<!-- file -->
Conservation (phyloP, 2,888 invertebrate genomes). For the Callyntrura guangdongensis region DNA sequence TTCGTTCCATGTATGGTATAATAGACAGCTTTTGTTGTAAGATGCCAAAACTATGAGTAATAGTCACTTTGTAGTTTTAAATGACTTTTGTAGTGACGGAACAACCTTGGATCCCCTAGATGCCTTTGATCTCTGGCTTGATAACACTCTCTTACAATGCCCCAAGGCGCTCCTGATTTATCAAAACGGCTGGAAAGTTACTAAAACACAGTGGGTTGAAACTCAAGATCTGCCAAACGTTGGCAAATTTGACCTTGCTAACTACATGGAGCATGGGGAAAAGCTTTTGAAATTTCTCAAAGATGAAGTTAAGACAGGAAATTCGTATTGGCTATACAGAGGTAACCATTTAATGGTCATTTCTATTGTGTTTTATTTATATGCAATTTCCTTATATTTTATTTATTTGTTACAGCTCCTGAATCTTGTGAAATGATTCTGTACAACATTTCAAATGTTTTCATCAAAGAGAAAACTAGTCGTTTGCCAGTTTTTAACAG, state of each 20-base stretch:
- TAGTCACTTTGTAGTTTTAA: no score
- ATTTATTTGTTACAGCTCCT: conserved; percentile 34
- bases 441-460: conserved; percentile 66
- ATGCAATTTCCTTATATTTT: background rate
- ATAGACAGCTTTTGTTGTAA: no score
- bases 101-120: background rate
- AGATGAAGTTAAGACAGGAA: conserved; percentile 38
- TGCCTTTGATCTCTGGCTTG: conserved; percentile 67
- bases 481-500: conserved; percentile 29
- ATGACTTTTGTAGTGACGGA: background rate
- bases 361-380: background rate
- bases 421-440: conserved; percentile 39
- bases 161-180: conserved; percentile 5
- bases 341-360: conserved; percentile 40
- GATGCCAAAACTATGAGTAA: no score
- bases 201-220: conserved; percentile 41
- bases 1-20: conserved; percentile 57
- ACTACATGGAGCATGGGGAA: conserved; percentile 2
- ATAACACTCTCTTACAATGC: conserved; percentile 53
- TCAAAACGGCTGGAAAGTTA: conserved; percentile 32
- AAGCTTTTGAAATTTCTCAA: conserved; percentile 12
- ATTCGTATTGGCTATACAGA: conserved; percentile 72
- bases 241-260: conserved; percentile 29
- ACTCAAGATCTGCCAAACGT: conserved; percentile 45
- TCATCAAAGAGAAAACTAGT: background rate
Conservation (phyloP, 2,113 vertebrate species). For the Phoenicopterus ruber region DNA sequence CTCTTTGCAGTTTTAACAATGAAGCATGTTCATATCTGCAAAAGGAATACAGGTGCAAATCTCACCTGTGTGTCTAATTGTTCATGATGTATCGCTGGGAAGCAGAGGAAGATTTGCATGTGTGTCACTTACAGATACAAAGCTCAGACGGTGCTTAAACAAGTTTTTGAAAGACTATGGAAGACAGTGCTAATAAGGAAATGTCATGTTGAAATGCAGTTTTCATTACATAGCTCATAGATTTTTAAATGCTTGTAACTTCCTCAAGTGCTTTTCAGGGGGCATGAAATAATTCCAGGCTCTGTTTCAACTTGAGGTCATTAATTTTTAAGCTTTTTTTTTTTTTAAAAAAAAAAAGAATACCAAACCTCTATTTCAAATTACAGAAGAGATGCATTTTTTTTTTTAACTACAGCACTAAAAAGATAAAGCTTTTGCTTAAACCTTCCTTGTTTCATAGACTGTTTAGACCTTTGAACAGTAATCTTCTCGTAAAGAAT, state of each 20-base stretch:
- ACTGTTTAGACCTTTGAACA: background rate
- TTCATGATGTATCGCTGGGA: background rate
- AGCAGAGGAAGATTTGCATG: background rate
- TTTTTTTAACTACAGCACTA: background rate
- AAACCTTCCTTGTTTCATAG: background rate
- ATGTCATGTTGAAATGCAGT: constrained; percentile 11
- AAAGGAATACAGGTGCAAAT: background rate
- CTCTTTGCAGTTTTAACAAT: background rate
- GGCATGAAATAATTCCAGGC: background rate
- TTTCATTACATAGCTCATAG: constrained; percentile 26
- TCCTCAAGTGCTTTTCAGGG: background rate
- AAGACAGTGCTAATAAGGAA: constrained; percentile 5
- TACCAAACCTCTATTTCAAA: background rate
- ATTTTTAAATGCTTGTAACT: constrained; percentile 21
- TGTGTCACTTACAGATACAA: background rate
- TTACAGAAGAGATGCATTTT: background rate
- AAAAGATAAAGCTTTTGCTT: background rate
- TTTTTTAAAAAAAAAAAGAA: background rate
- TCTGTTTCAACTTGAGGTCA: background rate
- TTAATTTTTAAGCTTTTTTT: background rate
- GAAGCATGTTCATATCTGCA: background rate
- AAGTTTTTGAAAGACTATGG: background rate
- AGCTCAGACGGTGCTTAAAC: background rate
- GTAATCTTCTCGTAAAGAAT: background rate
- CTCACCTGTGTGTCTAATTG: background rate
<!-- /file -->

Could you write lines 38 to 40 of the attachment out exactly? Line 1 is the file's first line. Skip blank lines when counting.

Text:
- TCCTCAAGTGCTTTTCAGGG: background rate
- AAGACAGTGCTAATAAGGAA: constrained; percentile 5
- TACCAAACCTCTATTTCAAA: background rate